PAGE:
Less than one percent of the total coal mined in the United States is used to make chemicals from coal gasification, but the technology provides important products that consumers use every day. Gasification is different than combustion of coal to make heat for electric power. Instead of burning the coal, the feed coal is combined with water in a slurry. The slurry is heated into steam, and oxygen is added in a thermal-chemical process which breaks down the matrix molecules in the coal. The produced "syngas" consists mainly of carbon monoxide (CO), hydrogen (H2), water vapor (H2O), and some other minor gases. These gases can then be separated through chemical processes and used as chemical feedstocks or products. Coal gasification can also be used to provide electricity in Integrated Gasification Combined Cycle (IGCC) plants.

A good example of coal gasification used to produce chemicals from coal is the Eastman Chemical plant in Kingsport, Tennessee. At the Kingsport plant, coal or a mixture of coal and pet-coke is gasified and particulate material is removed from the resulting syngas stream. Next, the syngas is purified through the removal of mercury (Hg), sulfuric acids (H2S), and carbon dioxide (CO2). The sulfuric acids are treated to form raw sulfur (S). Next, the cleaned syngas is separated into carbon monoxide (CO) and hydrogen (H2), which by themselves, are chemical products. Further treatment results in methanol (CH3OH), which is the source material for many important chemicals. One of those chemicals is methyl acetate, which is used in the production of acetic acid and acetic anhydride. The main function of the Kingsport plant is the production of acetic anhydride, which is used to make photographic film, synthetic textiles, and other products (Trapp, 2001; Eastman Chemical, 2003).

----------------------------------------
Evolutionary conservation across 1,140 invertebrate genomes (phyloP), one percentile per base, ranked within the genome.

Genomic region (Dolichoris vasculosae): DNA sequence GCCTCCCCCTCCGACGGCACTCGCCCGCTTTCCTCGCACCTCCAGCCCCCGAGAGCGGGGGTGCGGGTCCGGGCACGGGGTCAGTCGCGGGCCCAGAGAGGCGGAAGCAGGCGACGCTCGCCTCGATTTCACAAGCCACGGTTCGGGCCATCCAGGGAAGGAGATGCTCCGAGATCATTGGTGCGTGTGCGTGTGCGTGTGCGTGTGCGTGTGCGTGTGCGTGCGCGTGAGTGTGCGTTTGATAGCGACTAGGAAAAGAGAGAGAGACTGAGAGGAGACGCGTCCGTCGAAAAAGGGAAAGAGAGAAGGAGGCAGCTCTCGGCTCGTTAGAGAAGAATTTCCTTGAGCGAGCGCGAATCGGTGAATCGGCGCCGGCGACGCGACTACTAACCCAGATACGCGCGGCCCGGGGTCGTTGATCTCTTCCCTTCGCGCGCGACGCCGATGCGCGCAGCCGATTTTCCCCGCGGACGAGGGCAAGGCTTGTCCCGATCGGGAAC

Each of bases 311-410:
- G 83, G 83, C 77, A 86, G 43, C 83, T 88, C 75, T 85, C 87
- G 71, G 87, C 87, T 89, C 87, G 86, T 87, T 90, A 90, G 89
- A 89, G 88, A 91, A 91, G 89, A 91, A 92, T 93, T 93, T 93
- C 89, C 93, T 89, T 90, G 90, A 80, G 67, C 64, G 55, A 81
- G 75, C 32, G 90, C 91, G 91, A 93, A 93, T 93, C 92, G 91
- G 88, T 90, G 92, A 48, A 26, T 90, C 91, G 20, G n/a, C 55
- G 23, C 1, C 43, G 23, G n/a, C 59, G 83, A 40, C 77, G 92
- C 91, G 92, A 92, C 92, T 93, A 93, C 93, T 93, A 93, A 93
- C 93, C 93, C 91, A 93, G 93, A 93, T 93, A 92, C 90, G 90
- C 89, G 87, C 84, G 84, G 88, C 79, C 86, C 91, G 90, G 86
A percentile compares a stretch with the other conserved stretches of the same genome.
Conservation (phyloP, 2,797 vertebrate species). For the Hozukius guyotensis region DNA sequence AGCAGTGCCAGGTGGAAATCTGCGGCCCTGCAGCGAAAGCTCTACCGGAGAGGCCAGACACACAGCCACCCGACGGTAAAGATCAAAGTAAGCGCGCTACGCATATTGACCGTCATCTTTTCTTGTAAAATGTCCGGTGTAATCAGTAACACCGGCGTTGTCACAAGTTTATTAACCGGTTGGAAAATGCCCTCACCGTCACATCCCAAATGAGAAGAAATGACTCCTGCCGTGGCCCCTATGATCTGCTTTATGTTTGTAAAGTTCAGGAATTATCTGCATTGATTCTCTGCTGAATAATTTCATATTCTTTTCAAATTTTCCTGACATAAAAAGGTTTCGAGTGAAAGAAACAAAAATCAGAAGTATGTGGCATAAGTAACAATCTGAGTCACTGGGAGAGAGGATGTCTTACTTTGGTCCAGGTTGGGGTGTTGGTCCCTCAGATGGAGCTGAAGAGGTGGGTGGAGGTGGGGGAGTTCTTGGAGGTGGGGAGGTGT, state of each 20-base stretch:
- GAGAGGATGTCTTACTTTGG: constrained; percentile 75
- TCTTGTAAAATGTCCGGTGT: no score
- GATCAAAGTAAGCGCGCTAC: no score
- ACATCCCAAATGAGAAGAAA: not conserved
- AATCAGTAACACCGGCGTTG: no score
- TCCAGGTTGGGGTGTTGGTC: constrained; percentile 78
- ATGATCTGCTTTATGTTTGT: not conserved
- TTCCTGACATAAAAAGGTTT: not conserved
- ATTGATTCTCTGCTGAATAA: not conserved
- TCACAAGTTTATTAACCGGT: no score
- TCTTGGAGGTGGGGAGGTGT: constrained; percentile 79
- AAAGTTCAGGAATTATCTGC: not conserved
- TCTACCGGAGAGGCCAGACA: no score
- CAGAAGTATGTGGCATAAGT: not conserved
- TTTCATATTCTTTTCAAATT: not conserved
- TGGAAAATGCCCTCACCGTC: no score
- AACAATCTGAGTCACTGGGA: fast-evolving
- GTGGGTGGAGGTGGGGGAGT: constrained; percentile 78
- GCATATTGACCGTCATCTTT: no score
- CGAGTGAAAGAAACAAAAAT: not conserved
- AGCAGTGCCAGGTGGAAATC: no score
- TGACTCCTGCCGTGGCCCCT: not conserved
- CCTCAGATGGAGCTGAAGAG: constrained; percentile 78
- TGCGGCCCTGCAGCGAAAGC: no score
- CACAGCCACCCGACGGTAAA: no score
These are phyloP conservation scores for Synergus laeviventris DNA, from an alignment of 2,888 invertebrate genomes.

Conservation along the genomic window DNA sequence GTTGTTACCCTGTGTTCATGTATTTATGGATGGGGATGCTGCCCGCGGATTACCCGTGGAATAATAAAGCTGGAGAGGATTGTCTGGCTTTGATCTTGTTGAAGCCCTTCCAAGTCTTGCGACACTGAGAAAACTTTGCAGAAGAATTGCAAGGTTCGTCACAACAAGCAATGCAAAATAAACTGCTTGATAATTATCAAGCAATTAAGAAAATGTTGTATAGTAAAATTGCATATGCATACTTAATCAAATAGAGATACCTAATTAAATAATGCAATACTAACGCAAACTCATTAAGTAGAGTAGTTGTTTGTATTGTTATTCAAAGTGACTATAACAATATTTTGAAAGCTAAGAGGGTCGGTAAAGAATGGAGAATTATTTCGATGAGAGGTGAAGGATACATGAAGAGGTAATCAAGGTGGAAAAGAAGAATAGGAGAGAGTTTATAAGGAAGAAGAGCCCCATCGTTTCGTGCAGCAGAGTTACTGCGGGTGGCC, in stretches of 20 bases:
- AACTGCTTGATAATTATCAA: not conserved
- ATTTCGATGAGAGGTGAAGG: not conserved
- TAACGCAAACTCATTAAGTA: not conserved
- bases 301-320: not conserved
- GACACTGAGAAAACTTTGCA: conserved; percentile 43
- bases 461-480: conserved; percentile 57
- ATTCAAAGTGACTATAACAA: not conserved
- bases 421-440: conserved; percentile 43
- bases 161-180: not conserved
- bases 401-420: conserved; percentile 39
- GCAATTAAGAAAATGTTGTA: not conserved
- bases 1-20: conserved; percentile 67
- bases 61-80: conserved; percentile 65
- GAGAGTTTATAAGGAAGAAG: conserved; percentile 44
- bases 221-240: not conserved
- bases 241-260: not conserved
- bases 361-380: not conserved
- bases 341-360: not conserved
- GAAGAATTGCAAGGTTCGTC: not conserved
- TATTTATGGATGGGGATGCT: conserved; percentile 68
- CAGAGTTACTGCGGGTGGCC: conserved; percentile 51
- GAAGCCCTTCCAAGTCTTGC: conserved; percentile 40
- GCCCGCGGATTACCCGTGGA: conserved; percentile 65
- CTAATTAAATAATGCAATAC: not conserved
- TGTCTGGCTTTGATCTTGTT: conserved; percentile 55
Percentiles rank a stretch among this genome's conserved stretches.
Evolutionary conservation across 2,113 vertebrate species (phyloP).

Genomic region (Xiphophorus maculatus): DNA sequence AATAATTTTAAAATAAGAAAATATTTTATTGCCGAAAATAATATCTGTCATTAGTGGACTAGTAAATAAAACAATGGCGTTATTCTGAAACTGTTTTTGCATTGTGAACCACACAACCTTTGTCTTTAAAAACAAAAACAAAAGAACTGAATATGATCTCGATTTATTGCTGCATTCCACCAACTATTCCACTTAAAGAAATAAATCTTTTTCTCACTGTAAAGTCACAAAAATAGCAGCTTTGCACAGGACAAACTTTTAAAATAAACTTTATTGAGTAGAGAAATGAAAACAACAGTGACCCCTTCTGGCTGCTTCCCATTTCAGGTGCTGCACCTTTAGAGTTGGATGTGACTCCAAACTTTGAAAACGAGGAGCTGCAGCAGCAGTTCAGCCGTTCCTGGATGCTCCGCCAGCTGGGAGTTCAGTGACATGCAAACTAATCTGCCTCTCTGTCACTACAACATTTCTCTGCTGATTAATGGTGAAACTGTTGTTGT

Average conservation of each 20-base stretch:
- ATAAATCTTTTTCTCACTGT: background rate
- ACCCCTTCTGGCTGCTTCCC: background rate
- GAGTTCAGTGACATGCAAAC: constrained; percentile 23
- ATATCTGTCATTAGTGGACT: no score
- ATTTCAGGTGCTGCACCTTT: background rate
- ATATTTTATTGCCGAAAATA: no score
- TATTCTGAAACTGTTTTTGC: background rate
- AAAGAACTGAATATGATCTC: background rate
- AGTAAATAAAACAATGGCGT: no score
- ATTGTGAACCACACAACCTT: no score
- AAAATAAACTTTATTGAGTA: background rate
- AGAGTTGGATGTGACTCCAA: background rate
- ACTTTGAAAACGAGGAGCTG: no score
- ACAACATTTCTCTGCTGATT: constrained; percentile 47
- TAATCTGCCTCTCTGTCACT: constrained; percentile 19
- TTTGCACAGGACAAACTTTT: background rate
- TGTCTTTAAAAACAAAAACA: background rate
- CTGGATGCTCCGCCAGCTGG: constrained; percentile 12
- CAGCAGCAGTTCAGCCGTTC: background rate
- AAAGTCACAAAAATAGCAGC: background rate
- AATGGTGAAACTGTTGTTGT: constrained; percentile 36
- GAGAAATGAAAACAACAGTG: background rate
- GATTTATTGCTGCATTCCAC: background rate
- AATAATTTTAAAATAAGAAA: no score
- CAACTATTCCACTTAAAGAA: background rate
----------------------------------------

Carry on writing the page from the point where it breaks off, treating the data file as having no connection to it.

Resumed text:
Schematic diagram showing how various chemicals are produced from coal gasification (based on diagrams in Trapp, 2001).
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Table of products produced from coal gasification (data from Eastman Chemical Co., 2013; National Energy Technology Laboratory, and U.S. Department of Health and Human Services)

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Other Uses of Coal:

References for Chemicals from Coal Gasification

 

 

Last Modified on 2017-03-30
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